I went on a long wander through a forest of German beer. Then Belgian. Then Italian wines. Then orange wines. Still wandering, in many ways.

But something serendipitous happened last week when Thane alerted me to an offer from Benromach to try an unspecified new bottling.

An old fondness for the old-fashioned Speyside distillery, one of my favorites, stirred in me. I’d be happy to try, I said.

As fate would have it, the new bottling turned out to be a 50-year-old. I’d actually had the opportunity to try the stunning Benromach 35 a while back, and was quite sure it was the oldest Benromach I’d ever have.

Not so, not so. Quite an occasion for a comeback, I’d say.

The 50, unsurprisingly, is quite a limited item. 125 decanters available worldwide, at a jaw-dropping $10,000 apiece. Non chill-filtered (phew).

I gave this one lots of time in the glass–there’s a rule of thumb out there that a single malt should be given roughly 10 minutes to breathe for every decade of age, in order for all its nuances to emerge.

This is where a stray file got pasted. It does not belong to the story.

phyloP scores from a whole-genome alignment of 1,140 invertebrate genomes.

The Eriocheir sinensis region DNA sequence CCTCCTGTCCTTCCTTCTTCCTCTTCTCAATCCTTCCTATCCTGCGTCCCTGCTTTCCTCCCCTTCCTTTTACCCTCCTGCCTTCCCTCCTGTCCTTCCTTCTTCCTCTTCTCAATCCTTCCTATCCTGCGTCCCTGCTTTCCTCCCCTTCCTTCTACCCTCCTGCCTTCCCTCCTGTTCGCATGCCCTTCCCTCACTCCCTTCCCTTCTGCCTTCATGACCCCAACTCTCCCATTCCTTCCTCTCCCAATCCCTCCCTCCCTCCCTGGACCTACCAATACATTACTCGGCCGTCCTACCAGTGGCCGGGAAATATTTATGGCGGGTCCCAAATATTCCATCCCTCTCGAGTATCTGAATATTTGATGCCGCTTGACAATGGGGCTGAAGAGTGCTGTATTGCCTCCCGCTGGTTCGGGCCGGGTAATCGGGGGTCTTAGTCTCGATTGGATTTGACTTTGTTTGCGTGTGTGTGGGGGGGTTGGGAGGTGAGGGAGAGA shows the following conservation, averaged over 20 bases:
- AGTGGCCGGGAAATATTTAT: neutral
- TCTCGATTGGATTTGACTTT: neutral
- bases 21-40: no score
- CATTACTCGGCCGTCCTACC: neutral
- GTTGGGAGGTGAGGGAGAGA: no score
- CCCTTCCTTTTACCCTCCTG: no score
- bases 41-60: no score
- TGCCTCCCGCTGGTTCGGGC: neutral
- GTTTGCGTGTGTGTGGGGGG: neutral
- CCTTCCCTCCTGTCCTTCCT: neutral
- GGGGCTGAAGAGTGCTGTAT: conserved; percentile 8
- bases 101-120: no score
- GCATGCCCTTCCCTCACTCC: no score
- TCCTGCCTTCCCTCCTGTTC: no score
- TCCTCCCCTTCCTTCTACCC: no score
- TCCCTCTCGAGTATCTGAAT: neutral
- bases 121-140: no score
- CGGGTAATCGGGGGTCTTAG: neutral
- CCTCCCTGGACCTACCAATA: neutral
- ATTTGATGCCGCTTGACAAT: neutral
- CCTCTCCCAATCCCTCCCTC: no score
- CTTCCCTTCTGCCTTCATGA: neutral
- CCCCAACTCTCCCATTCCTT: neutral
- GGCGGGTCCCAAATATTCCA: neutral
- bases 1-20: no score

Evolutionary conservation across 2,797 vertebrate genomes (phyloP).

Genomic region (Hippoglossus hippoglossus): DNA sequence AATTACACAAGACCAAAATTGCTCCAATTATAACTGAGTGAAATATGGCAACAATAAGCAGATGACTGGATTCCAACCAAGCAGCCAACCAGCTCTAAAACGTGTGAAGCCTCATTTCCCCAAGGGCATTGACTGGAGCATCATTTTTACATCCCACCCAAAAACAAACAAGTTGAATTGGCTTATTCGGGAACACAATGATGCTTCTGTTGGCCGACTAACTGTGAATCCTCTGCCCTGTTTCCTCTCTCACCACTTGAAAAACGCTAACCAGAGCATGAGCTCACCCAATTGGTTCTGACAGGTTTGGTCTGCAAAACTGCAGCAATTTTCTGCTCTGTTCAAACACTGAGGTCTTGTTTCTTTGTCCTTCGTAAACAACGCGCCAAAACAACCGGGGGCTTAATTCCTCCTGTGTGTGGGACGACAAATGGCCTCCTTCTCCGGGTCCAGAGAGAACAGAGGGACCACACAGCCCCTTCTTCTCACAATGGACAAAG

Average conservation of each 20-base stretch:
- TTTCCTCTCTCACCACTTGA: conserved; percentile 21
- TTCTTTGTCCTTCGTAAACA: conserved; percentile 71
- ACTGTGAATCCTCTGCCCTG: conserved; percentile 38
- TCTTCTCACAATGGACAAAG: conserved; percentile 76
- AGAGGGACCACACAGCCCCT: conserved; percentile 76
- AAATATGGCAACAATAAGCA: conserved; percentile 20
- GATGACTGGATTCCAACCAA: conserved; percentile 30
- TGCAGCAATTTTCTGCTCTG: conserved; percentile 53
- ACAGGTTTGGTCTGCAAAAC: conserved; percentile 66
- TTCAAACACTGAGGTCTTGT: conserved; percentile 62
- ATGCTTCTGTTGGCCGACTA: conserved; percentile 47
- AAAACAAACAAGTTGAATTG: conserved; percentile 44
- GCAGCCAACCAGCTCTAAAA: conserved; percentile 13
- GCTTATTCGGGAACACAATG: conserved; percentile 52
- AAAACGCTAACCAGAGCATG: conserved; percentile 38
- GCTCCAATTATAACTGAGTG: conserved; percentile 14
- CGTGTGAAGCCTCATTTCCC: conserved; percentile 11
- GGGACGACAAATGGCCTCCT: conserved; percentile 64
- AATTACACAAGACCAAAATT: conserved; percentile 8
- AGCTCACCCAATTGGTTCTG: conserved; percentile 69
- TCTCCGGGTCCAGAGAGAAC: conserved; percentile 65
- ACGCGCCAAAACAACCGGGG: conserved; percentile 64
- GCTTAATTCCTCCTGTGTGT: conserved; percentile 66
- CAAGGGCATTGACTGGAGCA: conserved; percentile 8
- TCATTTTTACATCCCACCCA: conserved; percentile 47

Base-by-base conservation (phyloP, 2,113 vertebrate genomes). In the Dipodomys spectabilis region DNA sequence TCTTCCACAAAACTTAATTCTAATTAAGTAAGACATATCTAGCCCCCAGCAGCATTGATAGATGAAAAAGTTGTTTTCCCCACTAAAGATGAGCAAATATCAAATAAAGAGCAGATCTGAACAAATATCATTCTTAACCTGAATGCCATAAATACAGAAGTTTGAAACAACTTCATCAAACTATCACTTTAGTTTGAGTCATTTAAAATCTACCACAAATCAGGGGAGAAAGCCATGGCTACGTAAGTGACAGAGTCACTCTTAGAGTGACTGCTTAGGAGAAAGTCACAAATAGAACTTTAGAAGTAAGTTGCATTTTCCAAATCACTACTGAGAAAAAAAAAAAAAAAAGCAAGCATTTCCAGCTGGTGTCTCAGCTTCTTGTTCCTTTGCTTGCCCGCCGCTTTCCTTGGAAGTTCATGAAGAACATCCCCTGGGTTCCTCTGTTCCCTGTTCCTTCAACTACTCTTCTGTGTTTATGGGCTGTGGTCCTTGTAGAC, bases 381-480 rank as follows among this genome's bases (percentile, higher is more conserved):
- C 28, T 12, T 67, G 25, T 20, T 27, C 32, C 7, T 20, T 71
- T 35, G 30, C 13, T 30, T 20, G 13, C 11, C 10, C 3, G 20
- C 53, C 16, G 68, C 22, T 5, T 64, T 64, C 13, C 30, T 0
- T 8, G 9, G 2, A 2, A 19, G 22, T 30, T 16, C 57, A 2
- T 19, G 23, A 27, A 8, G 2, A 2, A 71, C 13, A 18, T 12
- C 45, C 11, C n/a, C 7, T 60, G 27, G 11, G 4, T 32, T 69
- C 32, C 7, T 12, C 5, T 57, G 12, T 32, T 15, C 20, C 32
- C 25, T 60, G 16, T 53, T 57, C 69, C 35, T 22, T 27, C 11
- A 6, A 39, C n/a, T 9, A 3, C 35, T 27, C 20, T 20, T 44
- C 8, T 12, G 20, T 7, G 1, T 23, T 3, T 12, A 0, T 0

Said nuances, it will come as little surprise to hear, were quite special.

The nose had that particular unmistakable density–even at 44.6% ABV–that’s characteristic of well aged single malts. It’s sweet. Strong sherry influence after half a century in an ex-sherry hogshead. Dark. Raspberry jam. Turkish delight. Stewed prunes. Intensely rich, in that nuanced way that only comes from a good long time in good oak–a world away from the punch in the nose you get from the young, brash sherry bombs of today.